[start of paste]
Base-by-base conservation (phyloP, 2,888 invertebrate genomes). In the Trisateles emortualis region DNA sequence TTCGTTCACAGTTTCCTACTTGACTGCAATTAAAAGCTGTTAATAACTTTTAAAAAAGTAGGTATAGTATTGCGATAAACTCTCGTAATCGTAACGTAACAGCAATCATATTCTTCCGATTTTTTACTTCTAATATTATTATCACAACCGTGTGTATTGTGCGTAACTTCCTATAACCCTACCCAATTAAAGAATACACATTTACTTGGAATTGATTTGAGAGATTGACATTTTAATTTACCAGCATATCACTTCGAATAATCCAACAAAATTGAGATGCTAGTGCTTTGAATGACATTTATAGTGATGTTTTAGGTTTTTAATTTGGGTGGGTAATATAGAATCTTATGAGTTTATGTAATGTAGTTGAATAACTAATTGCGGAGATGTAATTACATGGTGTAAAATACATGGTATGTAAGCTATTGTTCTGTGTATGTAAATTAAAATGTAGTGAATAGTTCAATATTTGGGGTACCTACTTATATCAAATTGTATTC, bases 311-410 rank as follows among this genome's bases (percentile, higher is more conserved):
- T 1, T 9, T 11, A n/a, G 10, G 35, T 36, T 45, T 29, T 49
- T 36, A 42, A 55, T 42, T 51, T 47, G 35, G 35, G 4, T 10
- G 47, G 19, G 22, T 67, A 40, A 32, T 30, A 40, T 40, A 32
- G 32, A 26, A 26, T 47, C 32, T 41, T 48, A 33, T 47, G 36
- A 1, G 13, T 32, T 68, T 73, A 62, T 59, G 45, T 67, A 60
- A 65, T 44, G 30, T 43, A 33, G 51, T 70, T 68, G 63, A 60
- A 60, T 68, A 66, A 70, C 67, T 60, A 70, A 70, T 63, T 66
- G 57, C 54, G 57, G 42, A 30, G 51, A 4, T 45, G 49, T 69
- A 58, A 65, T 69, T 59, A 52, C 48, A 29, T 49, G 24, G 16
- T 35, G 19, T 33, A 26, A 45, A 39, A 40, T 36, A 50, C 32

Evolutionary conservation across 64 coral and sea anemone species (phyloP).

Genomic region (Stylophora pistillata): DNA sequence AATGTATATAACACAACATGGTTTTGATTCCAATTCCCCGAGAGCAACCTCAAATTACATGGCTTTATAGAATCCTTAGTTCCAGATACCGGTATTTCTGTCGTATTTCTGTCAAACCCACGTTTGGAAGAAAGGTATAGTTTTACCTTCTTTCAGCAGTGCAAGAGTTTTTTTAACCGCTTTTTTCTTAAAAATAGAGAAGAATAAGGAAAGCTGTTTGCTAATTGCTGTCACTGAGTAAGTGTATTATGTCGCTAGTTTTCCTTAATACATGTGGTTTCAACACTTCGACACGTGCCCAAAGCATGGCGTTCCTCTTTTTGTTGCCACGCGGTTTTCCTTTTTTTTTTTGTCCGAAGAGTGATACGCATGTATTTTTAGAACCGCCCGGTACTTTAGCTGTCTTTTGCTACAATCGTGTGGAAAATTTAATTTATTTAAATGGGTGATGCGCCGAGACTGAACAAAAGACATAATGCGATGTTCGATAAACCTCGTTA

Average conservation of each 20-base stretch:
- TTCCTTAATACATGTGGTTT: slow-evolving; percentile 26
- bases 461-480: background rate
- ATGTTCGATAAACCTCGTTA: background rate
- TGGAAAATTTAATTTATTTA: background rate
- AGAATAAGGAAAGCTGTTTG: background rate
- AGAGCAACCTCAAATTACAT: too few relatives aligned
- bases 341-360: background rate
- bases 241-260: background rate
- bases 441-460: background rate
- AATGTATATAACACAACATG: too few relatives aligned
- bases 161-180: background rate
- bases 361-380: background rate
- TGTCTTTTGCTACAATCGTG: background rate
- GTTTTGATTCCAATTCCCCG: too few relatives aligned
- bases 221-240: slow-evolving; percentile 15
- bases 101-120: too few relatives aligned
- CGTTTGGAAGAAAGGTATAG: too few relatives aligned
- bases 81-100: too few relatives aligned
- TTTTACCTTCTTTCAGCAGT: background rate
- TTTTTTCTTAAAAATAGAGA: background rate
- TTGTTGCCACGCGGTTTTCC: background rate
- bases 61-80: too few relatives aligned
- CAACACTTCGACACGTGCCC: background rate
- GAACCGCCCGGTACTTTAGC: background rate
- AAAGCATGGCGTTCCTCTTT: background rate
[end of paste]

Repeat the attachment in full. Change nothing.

Base-by-base conservation (phyloP, 2,888 invertebrate genomes). In the Trisateles emortualis region DNA sequence TTCGTTCACAGTTTCCTACTTGACTGCAATTAAAAGCTGTTAATAACTTTTAAAAAAGTAGGTATAGTATTGCGATAAACTCTCGTAATCGTAACGTAACAGCAATCATATTCTTCCGATTTTTTACTTCTAATATTATTATCACAACCGTGTGTATTGTGCGTAACTTCCTATAACCCTACCCAATTAAAGAATACACATTTACTTGGAATTGATTTGAGAGATTGACATTTTAATTTACCAGCATATCACTTCGAATAATCCAACAAAATTGAGATGCTAGTGCTTTGAATGACATTTATAGTGATGTTTTAGGTTTTTAATTTGGGTGGGTAATATAGAATCTTATGAGTTTATGTAATGTAGTTGAATAACTAATTGCGGAGATGTAATTACATGGTGTAAAATACATGGTATGTAAGCTATTGTTCTGTGTATGTAAATTAAAATGTAGTGAATAGTTCAATATTTGGGGTACCTACTTATATCAAATTGTATTC, bases 311-410 rank as follows among this genome's bases (percentile, higher is more conserved):
- T 1, T 9, T 11, A n/a, G 10, G 35, T 36, T 45, T 29, T 49
- T 36, A 42, A 55, T 42, T 51, T 47, G 35, G 35, G 4, T 10
- G 47, G 19, G 22, T 67, A 40, A 32, T 30, A 40, T 40, A 32
- G 32, A 26, A 26, T 47, C 32, T 41, T 48, A 33, T 47, G 36
- A 1, G 13, T 32, T 68, T 73, A 62, T 59, G 45, T 67, A 60
- A 65, T 44, G 30, T 43, A 33, G 51, T 70, T 68, G 63, A 60
- A 60, T 68, A 66, A 70, C 67, T 60, A 70, A 70, T 63, T 66
- G 57, C 54, G 57, G 42, A 30, G 51, A 4, T 45, G 49, T 69
- A 58, A 65, T 69, T 59, A 52, C 48, A 29, T 49, G 24, G 16
- T 35, G 19, T 33, A 26, A 45, A 39, A 40, T 36, A 50, C 32

Evolutionary conservation across 64 coral and sea anemone species (phyloP).

Genomic region (Stylophora pistillata): DNA sequence AATGTATATAACACAACATGGTTTTGATTCCAATTCCCCGAGAGCAACCTCAAATTACATGGCTTTATAGAATCCTTAGTTCCAGATACCGGTATTTCTGTCGTATTTCTGTCAAACCCACGTTTGGAAGAAAGGTATAGTTTTACCTTCTTTCAGCAGTGCAAGAGTTTTTTTAACCGCTTTTTTCTTAAAAATAGAGAAGAATAAGGAAAGCTGTTTGCTAATTGCTGTCACTGAGTAAGTGTATTATGTCGCTAGTTTTCCTTAATACATGTGGTTTCAACACTTCGACACGTGCCCAAAGCATGGCGTTCCTCTTTTTGTTGCCACGCGGTTTTCCTTTTTTTTTTTGTCCGAAGAGTGATACGCATGTATTTTTAGAACCGCCCGGTACTTTAGCTGTCTTTTGCTACAATCGTGTGGAAAATTTAATTTATTTAAATGGGTGATGCGCCGAGACTGAACAAAAGACATAATGCGATGTTCGATAAACCTCGTTA

Average conservation of each 20-base stretch:
- TTCCTTAATACATGTGGTTT: slow-evolving; percentile 26
- bases 461-480: background rate
- ATGTTCGATAAACCTCGTTA: background rate
- TGGAAAATTTAATTTATTTA: background rate
- AGAATAAGGAAAGCTGTTTG: background rate
- AGAGCAACCTCAAATTACAT: too few relatives aligned
- bases 341-360: background rate
- bases 241-260: background rate
- bases 441-460: background rate
- AATGTATATAACACAACATG: too few relatives aligned
- bases 161-180: background rate
- bases 361-380: background rate
- TGTCTTTTGCTACAATCGTG: background rate
- GTTTTGATTCCAATTCCCCG: too few relatives aligned
- bases 221-240: slow-evolving; percentile 15
- bases 101-120: too few relatives aligned
- CGTTTGGAAGAAAGGTATAG: too few relatives aligned
- bases 81-100: too few relatives aligned
- TTTTACCTTCTTTCAGCAGT: background rate
- TTTTTTCTTAAAAATAGAGA: background rate
- TTGTTGCCACGCGGTTTTCC: background rate
- bases 61-80: too few relatives aligned
- CAACACTTCGACACGTGCCC: background rate
- GAACCGCCCGGTACTTTAGC: background rate
- AAAGCATGGCGTTCCTCTTT: background rate